Philip Roth

Philip Roth

in Newark, New Jersey, The United States
March 19, 1933



Philip Milton Roth is an American novelist. He gained early literary fame with the 1959 collection Goodbye, Columbus (winner of 1960's National Book Award), cemented it with his 1969 bestseller Portnoy's Complaint, and has continued to write critically-acclaimed works, many of which feature his fictional alter ego, Nathan Zuckerman. The Zuckerman novels began with The Ghost Writer in 1979, and include American Pastoral (1997) (winner of the Pulitzer Prize). In May 2011, he won the Man Booker International Prize for lifetime achievement in fiction.

Average rating: 3.79 · 268,955 ratings · 18,224 reviews · 127 distinct works · Similar authors
American Pastoral

3.92 avg rating — 38,997 ratings — published 1997 — 86 editions
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Portnoy's Complaint

3.69 avg rating — 38,226 ratings — published 1969 — 116 editions
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The Plot Against America

3.67 avg rating — 25,329 ratings — published 2004 — 72 editions
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The Human Stain

3.83 avg rating — 24,134 ratings — published 2000 — 69 editions
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Goodbye, Columbus and Five ...

3.87 avg rating — 11,886 ratings — published 1959 — 74 editions
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3.54 avg rating — 11,729 ratings — published 2006 — 72 editions
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3.68 avg rating — 9,278 ratings — published 2008 — 90 editions
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3.74 avg rating — 8,174 ratings — published 2010 — 71 editions
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The Ghost Writer

3.81 avg rating — 6,815 ratings — published 1979 — 42 editions
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Sabbath's Theater

3.83 avg rating — 6,134 ratings — published 1995 — 49 editions
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More books by Philip Roth…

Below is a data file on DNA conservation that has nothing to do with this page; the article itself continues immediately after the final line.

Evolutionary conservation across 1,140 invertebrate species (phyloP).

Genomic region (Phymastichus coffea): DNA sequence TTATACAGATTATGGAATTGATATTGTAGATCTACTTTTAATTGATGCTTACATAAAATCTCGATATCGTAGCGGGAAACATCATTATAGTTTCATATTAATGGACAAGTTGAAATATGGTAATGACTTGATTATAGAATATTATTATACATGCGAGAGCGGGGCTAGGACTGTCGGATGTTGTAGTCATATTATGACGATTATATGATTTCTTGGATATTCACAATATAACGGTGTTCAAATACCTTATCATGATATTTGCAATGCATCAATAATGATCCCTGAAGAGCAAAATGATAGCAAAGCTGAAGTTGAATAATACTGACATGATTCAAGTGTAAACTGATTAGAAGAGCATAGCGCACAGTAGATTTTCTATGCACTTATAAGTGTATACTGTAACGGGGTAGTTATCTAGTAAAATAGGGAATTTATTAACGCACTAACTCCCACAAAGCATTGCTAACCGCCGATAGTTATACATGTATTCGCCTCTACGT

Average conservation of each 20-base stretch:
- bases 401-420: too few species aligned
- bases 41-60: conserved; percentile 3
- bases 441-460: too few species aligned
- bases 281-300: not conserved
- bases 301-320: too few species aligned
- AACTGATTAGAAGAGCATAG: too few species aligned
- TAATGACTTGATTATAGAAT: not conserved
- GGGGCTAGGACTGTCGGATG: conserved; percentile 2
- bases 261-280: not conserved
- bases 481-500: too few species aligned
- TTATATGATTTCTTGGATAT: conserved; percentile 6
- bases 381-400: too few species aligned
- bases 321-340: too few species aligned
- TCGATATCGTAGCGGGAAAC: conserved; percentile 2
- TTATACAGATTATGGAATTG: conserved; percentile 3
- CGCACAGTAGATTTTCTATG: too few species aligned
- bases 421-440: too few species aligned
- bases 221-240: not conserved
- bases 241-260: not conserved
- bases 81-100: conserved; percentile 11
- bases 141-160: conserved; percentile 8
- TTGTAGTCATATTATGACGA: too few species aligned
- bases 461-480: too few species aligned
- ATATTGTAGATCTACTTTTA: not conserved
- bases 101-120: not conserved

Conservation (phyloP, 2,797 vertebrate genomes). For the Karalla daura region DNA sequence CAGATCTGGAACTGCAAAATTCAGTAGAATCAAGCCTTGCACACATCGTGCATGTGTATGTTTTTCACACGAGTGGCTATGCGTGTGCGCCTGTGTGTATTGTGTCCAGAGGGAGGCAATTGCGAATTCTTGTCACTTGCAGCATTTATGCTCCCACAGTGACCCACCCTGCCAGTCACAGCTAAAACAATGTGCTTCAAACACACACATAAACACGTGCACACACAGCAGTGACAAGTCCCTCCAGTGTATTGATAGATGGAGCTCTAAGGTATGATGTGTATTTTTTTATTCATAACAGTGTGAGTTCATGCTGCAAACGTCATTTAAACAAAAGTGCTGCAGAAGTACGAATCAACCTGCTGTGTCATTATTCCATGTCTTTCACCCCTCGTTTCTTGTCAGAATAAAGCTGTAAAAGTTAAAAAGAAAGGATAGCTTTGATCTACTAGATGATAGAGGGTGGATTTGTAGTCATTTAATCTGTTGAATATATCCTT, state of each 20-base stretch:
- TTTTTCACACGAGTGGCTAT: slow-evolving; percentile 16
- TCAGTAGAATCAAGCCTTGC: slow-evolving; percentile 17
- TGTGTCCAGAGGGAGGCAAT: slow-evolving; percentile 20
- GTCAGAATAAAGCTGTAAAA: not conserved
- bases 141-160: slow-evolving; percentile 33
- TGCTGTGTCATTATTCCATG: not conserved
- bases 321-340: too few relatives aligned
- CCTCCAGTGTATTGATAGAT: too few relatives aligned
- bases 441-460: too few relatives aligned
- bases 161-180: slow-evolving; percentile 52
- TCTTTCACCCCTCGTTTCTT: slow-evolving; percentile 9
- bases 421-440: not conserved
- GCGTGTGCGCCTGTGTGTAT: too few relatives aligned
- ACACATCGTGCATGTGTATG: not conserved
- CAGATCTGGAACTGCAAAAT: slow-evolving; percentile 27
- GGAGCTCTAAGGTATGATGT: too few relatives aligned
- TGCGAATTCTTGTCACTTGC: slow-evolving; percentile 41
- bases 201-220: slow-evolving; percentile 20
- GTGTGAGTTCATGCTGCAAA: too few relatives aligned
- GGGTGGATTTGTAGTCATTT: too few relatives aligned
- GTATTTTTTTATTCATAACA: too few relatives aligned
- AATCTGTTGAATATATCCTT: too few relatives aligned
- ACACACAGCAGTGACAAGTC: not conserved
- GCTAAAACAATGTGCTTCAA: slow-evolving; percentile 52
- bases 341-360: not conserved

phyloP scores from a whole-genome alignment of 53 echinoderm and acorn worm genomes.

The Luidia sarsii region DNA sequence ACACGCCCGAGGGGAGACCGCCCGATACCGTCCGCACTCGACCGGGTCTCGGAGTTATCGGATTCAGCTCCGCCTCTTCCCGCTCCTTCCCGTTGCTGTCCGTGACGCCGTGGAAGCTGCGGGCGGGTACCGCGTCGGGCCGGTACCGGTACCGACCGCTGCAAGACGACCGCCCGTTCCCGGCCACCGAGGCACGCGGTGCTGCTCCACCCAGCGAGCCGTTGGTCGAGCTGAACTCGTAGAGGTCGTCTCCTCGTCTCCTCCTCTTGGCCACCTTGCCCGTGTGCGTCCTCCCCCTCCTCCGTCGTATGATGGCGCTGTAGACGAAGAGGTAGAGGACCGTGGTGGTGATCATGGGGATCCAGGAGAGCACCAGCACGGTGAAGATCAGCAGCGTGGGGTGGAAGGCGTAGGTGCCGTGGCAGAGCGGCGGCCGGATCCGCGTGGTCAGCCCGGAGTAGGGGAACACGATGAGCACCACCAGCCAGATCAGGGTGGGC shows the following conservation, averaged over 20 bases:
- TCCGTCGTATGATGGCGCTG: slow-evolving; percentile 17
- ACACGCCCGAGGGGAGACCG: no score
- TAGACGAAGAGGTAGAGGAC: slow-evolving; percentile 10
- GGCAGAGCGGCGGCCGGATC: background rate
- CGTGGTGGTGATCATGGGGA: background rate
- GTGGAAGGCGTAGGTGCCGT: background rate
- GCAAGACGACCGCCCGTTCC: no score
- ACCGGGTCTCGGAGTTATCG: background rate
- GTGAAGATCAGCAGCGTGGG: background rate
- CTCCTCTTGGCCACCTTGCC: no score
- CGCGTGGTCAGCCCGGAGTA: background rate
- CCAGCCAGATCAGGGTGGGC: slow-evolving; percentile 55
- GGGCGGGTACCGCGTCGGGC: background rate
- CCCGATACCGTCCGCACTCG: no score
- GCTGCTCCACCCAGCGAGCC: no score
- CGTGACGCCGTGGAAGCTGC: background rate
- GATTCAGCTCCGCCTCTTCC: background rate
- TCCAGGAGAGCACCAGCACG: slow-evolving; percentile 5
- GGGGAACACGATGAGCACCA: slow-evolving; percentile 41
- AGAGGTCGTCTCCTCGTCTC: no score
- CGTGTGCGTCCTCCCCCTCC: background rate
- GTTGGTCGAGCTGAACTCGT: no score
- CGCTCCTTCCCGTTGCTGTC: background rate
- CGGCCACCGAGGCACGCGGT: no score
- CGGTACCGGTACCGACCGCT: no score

My Life as a Man The Ghost Writer Zuckerman Unbound The Anatomy Lesson The Prague Orgy The Counterlife American Pastoral
Complete Nathan Zuckerman (10 books)
3.85 avg rating — 88,872 ratings

American Pastoral I Married a Communist The Human Stain
The American Trilogy (3 books)
3.88 avg rating — 67,476 ratings

The Ghost Writer Zuckerman Unbound The Anatomy Lesson The Prague Orgy
Zuckerman Bound (4 books)
3.79 avg rating — 13,412 ratings

Goodbye, Columbus and Five ... Novels, 1967-1972: When She... Novels, 1973-1977: The Grea... Novels and Other Narratives... Zuckerman Bound: The Ghost ... Novels, 1993-1995: Operatio...
Library of America: Philip Roth (8 books)
4.17 avg rating — 1,452 ratings

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“Everybody else is working to change, persuade, tempt and control them. The best readers come to fiction to be free of all that noise.”
Philip Roth

“The only obsession everyone wants: 'love.' People think that in falling in love they make themselves whole? The Platonic union of souls? I think otherwise. I think you're whole before you begin. And the love fractures you. You're whole, and then you're cracked open. ”
Philip Roth, The Dying Animal
tags: love

“You fight your superficiality, your shallowness, so as to try to come at people without unreal expectations, without an overload of bias or hope or arrogance, as untanklike as you can be, sans cannon and machine guns and steel plating half a foot thick; you come at them unmenacingly on your own ten toes instead of tearing up the turf with your caterpillar treads, take them on with an open mind, as equals, man to man, as we used to say, and yet you never fail to get them wrong. You might as well have the brain of a tank. You get them wrong before you meet them, while you're anticipating meeting them; you get them wrong while you're with them; and then you go home to tell somebody else about the meeting and you get them all wrong again. Since the same generally goes for them with you, the whole thing is really a dazzling illusion. ... The fact remains that getting people right is not what living is all about anyway. It's getting them wrong that is living, getting them wrong and wrong and wrong and then, on careful reconsideration, getting them wrong again. That's how we know we're alive: we're wrong. Maybe the best thing would be to forget being right or wrong about people and just go along for the ride. But if you can do that -- well, lucky you.”
Philip Roth, American Pastoral


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